Did NOBODY else play “The Bath Game”?

7 min read

Ok, let me just get straight to the point: I do not believe for one second that no other child played the bath game growing up. I’m convinced my friends are trolling me, but they’re not responding to my messages and so I’m left with little choice to bring my question here, hoping SOMEONE will know what the hell I’m talking about.

I was around 5 or 6 years old when my babysitter introduced the idea of The Bath Game to me; she said it was a fun way to engage the imagination and that I could find something truly special within the water.

I didn’t question it, even then, because she was the boss and I thought she was pretty, I didn’t wanna make her mad by refusing or risk having my Nintendo taken away if I was disobedient. So when my Mom told her to bathe me one night, I was excited to try it!

Her instructions were pretty simple, and I’d come to write them down, because with any game there HAS to be rules:

1: You must do the bath game alone. These instructions can be given, but you have to be isolated for the game to begin.

2: The tub should have some sort of thick bath soap that includes a lot of suds and a dark liquid. Ensure the top of the water is obscured and the sides are caked in it, including the handles to get out.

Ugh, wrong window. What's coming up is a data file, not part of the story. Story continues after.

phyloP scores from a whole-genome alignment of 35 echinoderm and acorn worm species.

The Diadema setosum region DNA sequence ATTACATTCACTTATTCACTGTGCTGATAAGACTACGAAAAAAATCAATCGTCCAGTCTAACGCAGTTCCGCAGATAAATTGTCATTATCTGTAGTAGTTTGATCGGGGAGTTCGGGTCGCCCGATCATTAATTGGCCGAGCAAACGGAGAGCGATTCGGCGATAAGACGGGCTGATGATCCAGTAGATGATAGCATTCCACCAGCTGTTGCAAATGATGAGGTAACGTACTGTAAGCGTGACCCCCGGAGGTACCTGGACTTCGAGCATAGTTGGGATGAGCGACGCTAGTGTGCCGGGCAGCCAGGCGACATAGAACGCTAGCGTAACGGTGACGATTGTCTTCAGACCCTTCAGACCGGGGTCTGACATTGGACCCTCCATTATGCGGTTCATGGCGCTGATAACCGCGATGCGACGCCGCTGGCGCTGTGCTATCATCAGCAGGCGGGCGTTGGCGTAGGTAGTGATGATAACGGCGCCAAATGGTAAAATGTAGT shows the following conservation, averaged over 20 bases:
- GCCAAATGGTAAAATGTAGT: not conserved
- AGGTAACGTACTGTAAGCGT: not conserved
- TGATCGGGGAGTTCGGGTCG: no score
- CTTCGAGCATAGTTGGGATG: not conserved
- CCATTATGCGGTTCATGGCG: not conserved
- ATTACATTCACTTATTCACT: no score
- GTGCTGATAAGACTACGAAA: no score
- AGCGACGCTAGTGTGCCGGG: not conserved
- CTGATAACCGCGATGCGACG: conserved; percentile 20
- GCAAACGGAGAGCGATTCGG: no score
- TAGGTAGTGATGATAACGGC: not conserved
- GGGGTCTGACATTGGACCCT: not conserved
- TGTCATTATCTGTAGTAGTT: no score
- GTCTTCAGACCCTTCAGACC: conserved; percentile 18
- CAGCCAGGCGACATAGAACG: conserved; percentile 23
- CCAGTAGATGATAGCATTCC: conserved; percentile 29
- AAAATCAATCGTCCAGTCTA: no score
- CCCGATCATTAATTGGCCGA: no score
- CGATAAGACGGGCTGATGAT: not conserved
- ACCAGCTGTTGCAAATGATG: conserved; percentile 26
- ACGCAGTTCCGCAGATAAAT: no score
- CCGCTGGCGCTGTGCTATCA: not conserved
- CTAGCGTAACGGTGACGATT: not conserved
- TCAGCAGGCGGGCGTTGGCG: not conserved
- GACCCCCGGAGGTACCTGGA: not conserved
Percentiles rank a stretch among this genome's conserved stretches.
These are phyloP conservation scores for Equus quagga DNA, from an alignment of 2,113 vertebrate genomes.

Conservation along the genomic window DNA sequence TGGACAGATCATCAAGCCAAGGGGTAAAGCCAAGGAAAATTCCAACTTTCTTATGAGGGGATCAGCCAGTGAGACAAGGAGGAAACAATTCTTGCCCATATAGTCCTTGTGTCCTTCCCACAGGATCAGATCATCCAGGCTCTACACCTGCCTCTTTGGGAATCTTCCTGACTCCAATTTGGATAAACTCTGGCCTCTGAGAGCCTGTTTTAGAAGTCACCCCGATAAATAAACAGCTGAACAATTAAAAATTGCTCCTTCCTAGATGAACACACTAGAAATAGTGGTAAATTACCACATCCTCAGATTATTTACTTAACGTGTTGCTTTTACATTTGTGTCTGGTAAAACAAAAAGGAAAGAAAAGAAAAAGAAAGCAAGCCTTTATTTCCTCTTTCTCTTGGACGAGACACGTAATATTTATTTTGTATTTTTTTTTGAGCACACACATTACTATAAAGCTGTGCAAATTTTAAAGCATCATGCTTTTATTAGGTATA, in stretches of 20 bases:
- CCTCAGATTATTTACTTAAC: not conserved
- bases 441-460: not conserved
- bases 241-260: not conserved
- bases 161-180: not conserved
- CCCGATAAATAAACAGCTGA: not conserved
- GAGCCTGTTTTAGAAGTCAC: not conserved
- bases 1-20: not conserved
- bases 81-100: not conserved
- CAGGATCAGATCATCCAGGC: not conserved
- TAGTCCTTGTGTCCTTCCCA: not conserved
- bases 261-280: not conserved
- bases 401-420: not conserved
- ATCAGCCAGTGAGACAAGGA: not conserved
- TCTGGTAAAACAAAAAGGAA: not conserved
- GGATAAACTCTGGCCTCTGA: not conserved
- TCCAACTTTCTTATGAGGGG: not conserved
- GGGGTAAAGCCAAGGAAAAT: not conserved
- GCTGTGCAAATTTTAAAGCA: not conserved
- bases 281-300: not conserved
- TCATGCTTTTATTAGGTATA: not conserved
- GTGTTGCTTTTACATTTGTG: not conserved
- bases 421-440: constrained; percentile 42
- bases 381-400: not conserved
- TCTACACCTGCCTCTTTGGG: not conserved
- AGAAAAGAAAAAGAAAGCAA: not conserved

3: Only hot water. No cold and no resistance upon getting into the water. If it hurts, it will pass as your skin gets used to it. Ignore any reddening on the skin.

4: Take a deep breath, make sure it hurts just a little, know you will not be coming back up for a while.

5: Dive in and don’t look back or rise up. Allow the current to take you and keep your eyes open.

6: Your vision will blur, but it will eventually clear and you’ll see something in the plughole. Go to it.

7: Trust in what you see, let your body relax.

8: When you meet the sea emperor and the lights above the water go out, you’ve won the bath game and can come up for air!

The babysitter was so excited she could barely contain herself, bouncing around and eyes wide, a thick liquid flowing from her eyes. She didn’t even bother wiping it, content to be sharing in my submersion by proxy.

I stood there in my bath towel and expecting her to follow me in, but she shook her head, nostrils flaring.

“Only you. Rule 1, remember?” She beamed, and I felt my face grow hot. She was so pretty when she stared at me like that, I’d have done anything. “You’re special, I can’t wait for you to win and get your prize!”

“What do I get?” I was eager, but I HAD to know. What kid didn’t love prizes?

Her lip twitched, and she took a moment to answer, but I remember her expression never changed. Not once. Her teeth chattered as she said one word:

“FREEDOM.”

I had no idea what she meant, but in my mind I assumed like any child it was gaming all night, eating what I wanted and no school… what kid wouldn’t want that?

I went in and noticed the bath was already running, a thick bath soap I’d used to give myself foam beards was caking the entire tub, save for one spot to safely get in. The water so hot that it was steaming up the mirror and making my body sweat. Rules 2 and 3 were taken care of, it seemed.